Detailed Solution for Word Problem of the Day


Ok, I think most of you have chewed on this problem long enough so now it's time for the solution.  Keep in mind that learning the math concept is what we are after.  Remember, we are not only interested in whether or not our students can simply solve a particular word problem.  Instead what we really want, is to know that they understand the underlying math concept that is presented in the math problem.

That's why the word problems that I post up on are not just random problems.  Rather, these problems are thoughtfully chosen & crafted to target specific math skills. And the detailed solution that accompany each problem are there to spark dialog around the problem and the underlying math concepts. I see way too many "solutions" to math problems where only the "answer" is given.  I propose a different approach for your students: Let's understand & interpret the solution, let's give it life... in this way math becomes more real, more relevant, and more enjoyable.



There are two questions that are asked in the word problem.  The first question is "what fraction of the cupcakes did Ray have left over?" 

To answer this question requires a fundamental understanding of fractions. We essentially need to add together the fractional parts that were given to us then subtract that total from the whole.

...Ahhh but  your students asks "what whole?" Then you respond "the whole unknown".

What?  Yes that's right, we do not need to know how many cupcakes were baked in order to answer the first question.  We only need to know the parts (which were already given to us). Here is an insightful way to put it to your students:  If I said "I have a tray of Oreo cookies, and I gave half of them to my friend.  What part do I have left over?"  Their answer will undoubtedly be "the other half".  

See what I mean?  

We did not need to know the actual quantity of cookies to answer the question that was asked. The same concept applies to this problem.  We were asked what fraction of the cupcakes were left over.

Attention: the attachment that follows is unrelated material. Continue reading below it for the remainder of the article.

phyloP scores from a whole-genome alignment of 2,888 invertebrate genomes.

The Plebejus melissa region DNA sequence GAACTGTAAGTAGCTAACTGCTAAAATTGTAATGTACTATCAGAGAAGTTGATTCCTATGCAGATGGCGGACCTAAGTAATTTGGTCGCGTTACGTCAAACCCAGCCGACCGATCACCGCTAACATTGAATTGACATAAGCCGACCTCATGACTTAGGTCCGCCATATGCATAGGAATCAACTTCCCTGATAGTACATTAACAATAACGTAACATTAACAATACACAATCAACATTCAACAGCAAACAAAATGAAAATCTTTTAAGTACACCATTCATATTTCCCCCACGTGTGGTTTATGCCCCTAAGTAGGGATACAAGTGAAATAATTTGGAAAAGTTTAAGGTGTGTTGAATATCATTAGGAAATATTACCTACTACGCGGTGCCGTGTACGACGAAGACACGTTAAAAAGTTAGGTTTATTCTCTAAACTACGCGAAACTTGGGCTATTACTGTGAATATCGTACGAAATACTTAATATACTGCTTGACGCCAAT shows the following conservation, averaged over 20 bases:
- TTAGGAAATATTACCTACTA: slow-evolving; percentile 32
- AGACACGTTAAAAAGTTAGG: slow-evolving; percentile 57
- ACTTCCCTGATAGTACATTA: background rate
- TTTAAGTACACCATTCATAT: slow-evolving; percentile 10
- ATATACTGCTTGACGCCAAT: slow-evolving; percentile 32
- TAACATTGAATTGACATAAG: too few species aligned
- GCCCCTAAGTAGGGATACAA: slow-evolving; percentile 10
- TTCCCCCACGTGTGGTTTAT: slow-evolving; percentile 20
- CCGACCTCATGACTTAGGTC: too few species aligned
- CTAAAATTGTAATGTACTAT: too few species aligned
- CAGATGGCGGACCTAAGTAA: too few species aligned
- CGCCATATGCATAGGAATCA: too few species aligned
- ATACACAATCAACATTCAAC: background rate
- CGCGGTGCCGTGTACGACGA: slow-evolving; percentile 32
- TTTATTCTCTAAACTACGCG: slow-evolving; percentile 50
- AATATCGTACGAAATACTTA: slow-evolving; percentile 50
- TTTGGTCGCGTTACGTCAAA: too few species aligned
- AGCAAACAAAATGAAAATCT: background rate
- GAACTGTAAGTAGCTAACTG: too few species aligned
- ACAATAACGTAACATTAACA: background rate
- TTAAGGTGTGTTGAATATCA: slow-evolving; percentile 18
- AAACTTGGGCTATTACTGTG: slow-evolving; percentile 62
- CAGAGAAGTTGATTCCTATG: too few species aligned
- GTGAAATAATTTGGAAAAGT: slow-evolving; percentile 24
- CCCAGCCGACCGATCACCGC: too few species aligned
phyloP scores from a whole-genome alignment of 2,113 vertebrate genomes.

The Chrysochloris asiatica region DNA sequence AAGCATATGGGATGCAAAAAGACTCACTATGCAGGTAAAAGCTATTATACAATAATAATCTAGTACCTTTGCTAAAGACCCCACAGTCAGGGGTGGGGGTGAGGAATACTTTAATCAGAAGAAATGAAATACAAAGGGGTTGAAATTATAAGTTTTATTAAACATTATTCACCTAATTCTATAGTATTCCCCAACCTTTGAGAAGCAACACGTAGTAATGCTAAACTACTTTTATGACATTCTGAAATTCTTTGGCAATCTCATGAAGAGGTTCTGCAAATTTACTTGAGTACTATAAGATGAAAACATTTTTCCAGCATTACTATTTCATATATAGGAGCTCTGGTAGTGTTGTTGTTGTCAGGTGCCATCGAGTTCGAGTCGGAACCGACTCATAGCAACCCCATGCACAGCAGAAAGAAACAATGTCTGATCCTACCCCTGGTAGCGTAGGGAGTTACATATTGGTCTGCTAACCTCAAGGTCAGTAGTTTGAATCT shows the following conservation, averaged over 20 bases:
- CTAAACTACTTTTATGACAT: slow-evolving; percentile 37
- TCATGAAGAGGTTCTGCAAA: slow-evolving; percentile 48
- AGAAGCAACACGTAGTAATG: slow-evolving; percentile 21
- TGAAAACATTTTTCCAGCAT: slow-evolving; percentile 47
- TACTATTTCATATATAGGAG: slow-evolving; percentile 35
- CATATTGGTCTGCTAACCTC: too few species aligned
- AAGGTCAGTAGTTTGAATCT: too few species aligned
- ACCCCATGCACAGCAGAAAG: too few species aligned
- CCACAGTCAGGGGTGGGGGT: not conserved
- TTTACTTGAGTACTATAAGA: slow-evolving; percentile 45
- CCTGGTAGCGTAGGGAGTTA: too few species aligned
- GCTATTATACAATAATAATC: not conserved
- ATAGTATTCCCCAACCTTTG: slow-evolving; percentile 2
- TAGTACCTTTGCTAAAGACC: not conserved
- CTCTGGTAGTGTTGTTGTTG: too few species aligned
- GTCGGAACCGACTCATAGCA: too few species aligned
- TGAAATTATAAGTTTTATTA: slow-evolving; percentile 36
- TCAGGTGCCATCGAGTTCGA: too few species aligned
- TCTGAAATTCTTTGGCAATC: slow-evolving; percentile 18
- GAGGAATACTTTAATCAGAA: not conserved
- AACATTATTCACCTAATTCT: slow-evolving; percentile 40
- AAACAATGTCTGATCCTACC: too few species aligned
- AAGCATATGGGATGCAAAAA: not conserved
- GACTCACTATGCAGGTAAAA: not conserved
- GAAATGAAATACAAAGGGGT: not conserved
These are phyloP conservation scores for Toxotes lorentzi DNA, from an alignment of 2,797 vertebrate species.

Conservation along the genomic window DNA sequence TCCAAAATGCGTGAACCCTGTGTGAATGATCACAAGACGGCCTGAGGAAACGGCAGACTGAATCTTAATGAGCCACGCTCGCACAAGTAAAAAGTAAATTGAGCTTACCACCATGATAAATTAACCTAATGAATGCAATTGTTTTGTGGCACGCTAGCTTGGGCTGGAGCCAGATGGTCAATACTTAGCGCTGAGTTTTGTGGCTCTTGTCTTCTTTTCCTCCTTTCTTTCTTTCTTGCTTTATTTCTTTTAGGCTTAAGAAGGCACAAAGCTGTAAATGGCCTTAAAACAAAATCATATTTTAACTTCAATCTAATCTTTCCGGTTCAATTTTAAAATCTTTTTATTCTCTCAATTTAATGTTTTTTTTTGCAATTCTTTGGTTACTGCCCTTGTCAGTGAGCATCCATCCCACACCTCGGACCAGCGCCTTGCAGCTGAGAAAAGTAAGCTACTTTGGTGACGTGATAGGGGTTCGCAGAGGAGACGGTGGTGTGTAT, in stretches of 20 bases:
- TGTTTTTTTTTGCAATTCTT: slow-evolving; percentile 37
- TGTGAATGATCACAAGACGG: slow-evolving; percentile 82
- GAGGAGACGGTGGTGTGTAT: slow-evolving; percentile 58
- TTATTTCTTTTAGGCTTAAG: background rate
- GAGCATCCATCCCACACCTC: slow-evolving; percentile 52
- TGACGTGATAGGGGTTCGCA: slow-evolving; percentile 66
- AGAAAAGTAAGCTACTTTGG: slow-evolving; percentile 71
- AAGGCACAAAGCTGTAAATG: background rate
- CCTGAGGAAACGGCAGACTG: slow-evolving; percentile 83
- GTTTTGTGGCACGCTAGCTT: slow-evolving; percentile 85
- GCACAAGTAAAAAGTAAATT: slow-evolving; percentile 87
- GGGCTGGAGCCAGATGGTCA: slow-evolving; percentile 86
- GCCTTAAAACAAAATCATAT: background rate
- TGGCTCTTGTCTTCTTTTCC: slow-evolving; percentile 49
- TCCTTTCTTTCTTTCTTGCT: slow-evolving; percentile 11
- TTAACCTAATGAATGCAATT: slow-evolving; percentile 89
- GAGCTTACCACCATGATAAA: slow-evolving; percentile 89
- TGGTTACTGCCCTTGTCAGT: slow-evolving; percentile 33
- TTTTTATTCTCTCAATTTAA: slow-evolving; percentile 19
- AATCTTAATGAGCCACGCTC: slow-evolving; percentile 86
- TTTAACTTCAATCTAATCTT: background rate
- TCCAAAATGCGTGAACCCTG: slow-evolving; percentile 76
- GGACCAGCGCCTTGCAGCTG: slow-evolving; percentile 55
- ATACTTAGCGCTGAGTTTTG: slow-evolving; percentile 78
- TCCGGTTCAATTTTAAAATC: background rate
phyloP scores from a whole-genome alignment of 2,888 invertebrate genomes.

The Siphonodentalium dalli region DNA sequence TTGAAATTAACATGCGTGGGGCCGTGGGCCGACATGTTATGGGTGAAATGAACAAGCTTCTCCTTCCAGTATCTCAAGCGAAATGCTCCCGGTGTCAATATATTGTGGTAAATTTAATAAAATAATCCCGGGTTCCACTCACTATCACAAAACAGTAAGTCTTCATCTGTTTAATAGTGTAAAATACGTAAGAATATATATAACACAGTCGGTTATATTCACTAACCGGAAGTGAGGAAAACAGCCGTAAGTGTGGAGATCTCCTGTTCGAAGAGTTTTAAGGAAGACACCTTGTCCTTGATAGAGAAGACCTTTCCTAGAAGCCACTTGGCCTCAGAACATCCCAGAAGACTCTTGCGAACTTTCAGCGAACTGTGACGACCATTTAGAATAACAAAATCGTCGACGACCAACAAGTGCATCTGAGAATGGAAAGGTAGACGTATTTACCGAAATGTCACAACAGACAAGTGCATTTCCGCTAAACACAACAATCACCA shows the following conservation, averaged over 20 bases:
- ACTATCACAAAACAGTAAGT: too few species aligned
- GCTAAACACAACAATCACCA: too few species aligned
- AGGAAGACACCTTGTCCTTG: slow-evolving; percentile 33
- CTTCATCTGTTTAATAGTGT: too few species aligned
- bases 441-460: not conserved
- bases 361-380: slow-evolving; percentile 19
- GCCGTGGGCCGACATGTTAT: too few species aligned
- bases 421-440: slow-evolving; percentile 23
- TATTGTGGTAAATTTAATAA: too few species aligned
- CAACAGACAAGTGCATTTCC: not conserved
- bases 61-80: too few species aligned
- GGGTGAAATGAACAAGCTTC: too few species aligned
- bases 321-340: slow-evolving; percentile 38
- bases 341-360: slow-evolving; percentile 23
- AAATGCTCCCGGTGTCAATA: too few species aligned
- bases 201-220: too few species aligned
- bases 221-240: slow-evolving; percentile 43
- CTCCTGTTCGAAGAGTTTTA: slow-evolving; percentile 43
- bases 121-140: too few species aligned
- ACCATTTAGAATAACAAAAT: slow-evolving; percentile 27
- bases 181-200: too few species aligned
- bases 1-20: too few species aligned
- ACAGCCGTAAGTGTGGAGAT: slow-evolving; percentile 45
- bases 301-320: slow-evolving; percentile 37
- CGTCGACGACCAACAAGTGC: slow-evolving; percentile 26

With all this in mind, the solution looks like this.

 (click image below to enlarge)

The Second Question

Now that the first question has been answered, guess what... it can be used to answer the second question.  The second question is meant for your students to apply the information from the first question to answer the second question.  Now note that this problem could have been given without the first question.  We could have just jumped right into the second question, but then the underlying concept involving fractions may have been missed.  We've got to make sure we know that our student are understanding fractions because these same concepts are going to show up over and over again... guaranteed.  So it's much better to master them now.

So now if we know that 1/6 of the cupcakes were left over, then all we need to do is take 1/6 of 450 to get the answer to the second question.

1/6 of 450 is 75.

The beauty of this problem is that if we say Ray baked a different number of cupcakes, then all we need to do is recalculate 1/6 of that new amount to answer the second question.  

Try  giving your students a few values or better yet, have them generate a few values of their own choosing. 

How did your students approach solving this problem? Were they initially confused then later "got it" or did they already have fractions mastered ans was able to easily understand the concepts? What are other observations you noticed?

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